Blackberry bramble has bumper crop
Kansas weather isn’t always friendly to blackberry farmers. Last year certainly wasn’t.
But George Elder, who first opened his you-pick bramble at Elderslie Farm near Wichita in 2012, knew months ago that he was in for a crazy July.
The weather this year was almost exactly the kind of weather blackberries love. Unlike last year, when a mid-April freeze wiped out half the crop at Elderslie, this winter had a record number of days below 60 degrees, meaning that the plants’ buds didn’t come out of dormancy too early. And there was no brutal spring freeze.
So when the temperatures started warming up late last month and the berries started to ripen, Elder found himself with an unprecedented crop. The berries are dripping from the vines — and they’re big, juicy and sweet. There are so many, a picker could stand in one place without moving and fill several pails.
Elder hasn’t seen anything like it since he first opened the business.
“We’re probably carrying five times the fruit we did last year,” said Elder, who along with his wife, Katharine, also has an outdoor cafe, a reservation-only formal restaurant and a full-fledged goat cheese creamery on the property.
This week will be the peak time for blackberries, Elder said, though there should be plenty available for the next two weeks as well — something he hasn’t been able to say in early July for quite some time.
To pick berries at the farm, people must first make an online reservation at eldersliefarm.com/blackberries and designate how many pails they want to pick at what time on which day. (Two-quart pails range from $15.50 to $18, depending on the day.) At the moment, the slots are all filled through July 4, though it’s possible, Elder said, that after he inspects the bramble every afternoon, he may add some slots. People should re-check the website after noon.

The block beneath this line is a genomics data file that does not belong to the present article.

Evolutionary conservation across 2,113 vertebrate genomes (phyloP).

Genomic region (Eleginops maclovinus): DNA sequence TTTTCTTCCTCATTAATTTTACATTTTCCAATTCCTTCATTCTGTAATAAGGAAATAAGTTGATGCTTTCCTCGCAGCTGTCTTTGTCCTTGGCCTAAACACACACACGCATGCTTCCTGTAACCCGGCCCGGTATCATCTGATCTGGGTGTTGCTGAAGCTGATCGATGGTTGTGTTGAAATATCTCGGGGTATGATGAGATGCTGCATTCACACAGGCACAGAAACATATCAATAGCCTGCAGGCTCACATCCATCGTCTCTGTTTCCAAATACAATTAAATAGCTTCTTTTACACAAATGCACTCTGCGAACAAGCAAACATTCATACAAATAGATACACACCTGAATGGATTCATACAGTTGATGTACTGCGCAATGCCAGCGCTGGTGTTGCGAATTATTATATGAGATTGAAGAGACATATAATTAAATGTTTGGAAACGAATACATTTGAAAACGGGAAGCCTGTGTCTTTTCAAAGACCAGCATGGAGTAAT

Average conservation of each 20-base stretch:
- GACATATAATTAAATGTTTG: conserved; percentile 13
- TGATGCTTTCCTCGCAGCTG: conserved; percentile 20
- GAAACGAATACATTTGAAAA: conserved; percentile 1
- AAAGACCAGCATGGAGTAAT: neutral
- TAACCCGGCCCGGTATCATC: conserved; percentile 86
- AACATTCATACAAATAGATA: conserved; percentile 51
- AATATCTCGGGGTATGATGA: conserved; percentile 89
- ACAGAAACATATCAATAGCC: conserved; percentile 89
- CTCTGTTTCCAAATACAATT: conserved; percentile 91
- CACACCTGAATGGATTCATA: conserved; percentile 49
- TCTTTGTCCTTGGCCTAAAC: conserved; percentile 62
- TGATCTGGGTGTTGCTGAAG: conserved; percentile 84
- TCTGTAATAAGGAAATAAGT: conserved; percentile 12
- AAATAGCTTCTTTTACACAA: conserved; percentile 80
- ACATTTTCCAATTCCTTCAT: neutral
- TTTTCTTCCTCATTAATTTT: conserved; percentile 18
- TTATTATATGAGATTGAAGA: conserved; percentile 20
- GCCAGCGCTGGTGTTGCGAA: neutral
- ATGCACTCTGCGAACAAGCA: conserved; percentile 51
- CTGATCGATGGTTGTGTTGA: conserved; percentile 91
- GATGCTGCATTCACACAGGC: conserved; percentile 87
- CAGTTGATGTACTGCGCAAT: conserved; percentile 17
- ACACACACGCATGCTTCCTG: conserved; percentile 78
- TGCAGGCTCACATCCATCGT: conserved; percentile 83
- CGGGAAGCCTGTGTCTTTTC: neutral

Otherwise, the farm will open up reservations for next week at 9 a.m. on Thursday morning. Picking happens Tuesdays through Saturdays only.
Berry picking is an event at Elderslie Farm, where the family has two constantly running “berry ferries” — tractor-hauled flat bed trailers fitted with benches and a spigot that sprays down hot passengers whenever the ferry stops. It picks up loads of people at the farm’s creamery every 15 minutes or so and takes them the half-mile to the bramble.
After a quick speech from Elder, who cleverly requests that his guests pop no more than three berries in their mouths and put the rest in their pails, pickers are directed to the fullest, ripest rows. Filling a pail is sweaty but sweet work, and it doesn’t take long this year since the vines are so full of fruit.
Those who just want the berries and don’t mind who picks them also can get pre-picked flats at the cafe when it’s open. (Cafe hours are 8 a.m. to 11 a.m. Tuesdays through Thursdays; 8 a.m. to 1:30 p.m. Fridays and Saturdays; and noon to 5 p.m. Sundays.)
And before they go, people can get a taste of sweet treats made with the farm’s berries. The cafe serves blackberry lemon scones, blackberry lavender muffins, and blackberry lemonade, and the gelato counter inside the new creamery offers scoops of blackberry lime sorbet, blackberry gelato and blackberry chocolate gelato.
Elderslie Farm you-pick blackberries
When: Berry picking is available by reservation Tuesdays through Saturdays for the next couple of weeks. Visit eldersliefarm.com for availability. A new batch of reservations will be available at 9 a.m. on Thursday.
How much: Two-quart pails range from $15.50 to $18, depending on the day.
Other places to pick
Sweet Berries & Brambles, 309 NE 120 Road, Harper: This family farm also is offering you-pick blackberries though its slots are all filled through next week. Picking is done by appointment only by texting 620-955-7373
Blackberry Heaven, 1870 SW Santa Fe Lake Road, Towanda: Despite its name, this farm is offering you-pick blueberries, not blackberries. They should be ready to pick mid-July. Call 316-250-1778 for availability.